On spinal mechanisms for reflex control in man modulation of Ia-afferent excitation with changes in muscle length, activation level and fatigue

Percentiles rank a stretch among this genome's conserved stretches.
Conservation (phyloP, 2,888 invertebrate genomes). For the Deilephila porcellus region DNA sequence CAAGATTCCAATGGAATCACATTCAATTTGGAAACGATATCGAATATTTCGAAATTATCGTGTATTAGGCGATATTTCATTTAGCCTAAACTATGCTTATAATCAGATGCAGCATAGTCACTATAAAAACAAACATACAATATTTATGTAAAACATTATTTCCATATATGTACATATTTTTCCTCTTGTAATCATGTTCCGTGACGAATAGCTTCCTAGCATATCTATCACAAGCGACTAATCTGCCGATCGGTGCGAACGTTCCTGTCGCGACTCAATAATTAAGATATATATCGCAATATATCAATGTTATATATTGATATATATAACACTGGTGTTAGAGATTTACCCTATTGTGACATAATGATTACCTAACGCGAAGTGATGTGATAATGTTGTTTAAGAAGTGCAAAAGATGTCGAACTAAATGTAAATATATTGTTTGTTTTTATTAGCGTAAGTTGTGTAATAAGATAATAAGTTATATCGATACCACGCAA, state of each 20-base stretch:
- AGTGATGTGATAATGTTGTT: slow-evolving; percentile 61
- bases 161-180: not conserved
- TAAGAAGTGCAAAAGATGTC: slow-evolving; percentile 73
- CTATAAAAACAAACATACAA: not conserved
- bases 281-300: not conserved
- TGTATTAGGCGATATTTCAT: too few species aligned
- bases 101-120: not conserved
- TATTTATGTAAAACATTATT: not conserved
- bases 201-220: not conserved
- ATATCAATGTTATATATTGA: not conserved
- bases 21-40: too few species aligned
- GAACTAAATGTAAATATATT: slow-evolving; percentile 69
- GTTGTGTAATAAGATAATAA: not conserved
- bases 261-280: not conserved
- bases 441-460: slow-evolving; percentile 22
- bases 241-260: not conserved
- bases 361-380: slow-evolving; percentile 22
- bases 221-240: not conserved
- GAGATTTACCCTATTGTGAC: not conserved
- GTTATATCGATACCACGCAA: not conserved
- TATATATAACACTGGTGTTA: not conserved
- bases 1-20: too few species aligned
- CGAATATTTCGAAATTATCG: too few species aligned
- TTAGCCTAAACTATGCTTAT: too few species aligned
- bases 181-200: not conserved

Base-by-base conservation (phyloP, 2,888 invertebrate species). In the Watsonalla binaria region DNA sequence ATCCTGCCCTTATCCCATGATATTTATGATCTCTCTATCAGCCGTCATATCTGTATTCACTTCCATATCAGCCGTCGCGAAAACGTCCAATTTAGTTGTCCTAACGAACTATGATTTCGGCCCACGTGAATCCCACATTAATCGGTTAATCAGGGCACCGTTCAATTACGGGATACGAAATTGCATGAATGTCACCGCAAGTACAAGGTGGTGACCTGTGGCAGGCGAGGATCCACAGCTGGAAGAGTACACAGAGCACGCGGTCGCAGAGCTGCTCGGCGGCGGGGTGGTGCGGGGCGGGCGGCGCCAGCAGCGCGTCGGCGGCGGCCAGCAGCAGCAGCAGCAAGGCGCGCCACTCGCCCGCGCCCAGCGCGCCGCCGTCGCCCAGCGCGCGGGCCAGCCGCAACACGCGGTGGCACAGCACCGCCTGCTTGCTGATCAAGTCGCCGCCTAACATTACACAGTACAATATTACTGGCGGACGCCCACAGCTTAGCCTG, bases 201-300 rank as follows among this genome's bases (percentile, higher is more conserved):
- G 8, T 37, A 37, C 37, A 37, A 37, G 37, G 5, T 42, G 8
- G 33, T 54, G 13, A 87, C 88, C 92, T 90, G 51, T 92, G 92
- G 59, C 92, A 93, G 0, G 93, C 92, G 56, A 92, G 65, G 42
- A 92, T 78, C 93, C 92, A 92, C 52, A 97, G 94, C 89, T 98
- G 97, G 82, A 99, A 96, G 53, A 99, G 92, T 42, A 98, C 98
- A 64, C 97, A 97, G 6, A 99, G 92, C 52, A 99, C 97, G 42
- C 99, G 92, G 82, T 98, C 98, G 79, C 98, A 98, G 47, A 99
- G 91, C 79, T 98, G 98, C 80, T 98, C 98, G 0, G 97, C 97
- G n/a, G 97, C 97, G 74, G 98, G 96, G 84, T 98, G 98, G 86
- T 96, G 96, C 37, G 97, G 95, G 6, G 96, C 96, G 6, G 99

Abstract: To control muscle force, neural activation has to take alterations in muscle mechanics into account. This thesis assesses modulations in excitatory efficacy of Ia-afferents during muscle length changes at different levels of voluntary activation and during fatigue. Excitatory efficacy of Iaafferents was inferred from modulations in the Hoffmann reflex (Hreflex) elicited in the triceps surae. The H-reflex is affected by the excitability of the motoneurones, as well as presynaptic inhibition of Iaafferents. The latter can be induced by primary afferent depolarization (PAD) and homosynaptic post activation depression (HPAD) within the terminal. The H-reflex was depressed with increasing velocities of passive plantar flexor lengthening and was smaller during passive muscle lengthening than when the muscles were isometric or undergoing passive shortening. The depression was probably induced by a peripheral mechanism since it was present at a latency too short for supra-spinal involvement. The rapid modulation and the velocity dependency suggest that during muscle lengthening, muscle spindle firing may have induced HPAD in the Ia-terminal. The H-reflex increased from passive to active lengthening, whereas it remained unchanged from passive to active shortening. Despite similar neural activation during the active tasks, the H-reflex was lower during muscle lengthening than shortening, indicating more presynaptic inhibition during lengthening. When Iaafferents were conditioned by electrical stimulation to emulate muscle spindle activation, the H-reflex was depressed only during passive shortening. No depression of the H-reflex during active shortening implies that HPAD was already present in the active condition. The lack of increase in the H-reflex from passive to active shortening may thus be caused by muscle spindle activation reducing the efficacy of Ia-excitation in the active muscle via HPAD. During fatigue from maximal voluntary intermittent isometric plantar flexor actions, both central and peripheral fatigue developed. The stronger the subjects and the higher their ability to fully activate the plantar flexors, the greater was the amount of peripheral fatigue. After the first bout, presynaptic inhibition had increased, most likely due to HPAD. During the fatigue protocol, the amount of presynaptic inhibition decreased slightly, either due to decreased PAD-mediated inhibition or due to less HPAD as a result of reduced muscle spindle firing. Having two separate mechanisms, independently capable of modulating the efficacy of Iaafferents, provides the central nervous system with a high flexibility for regulating motoneurone excitability.
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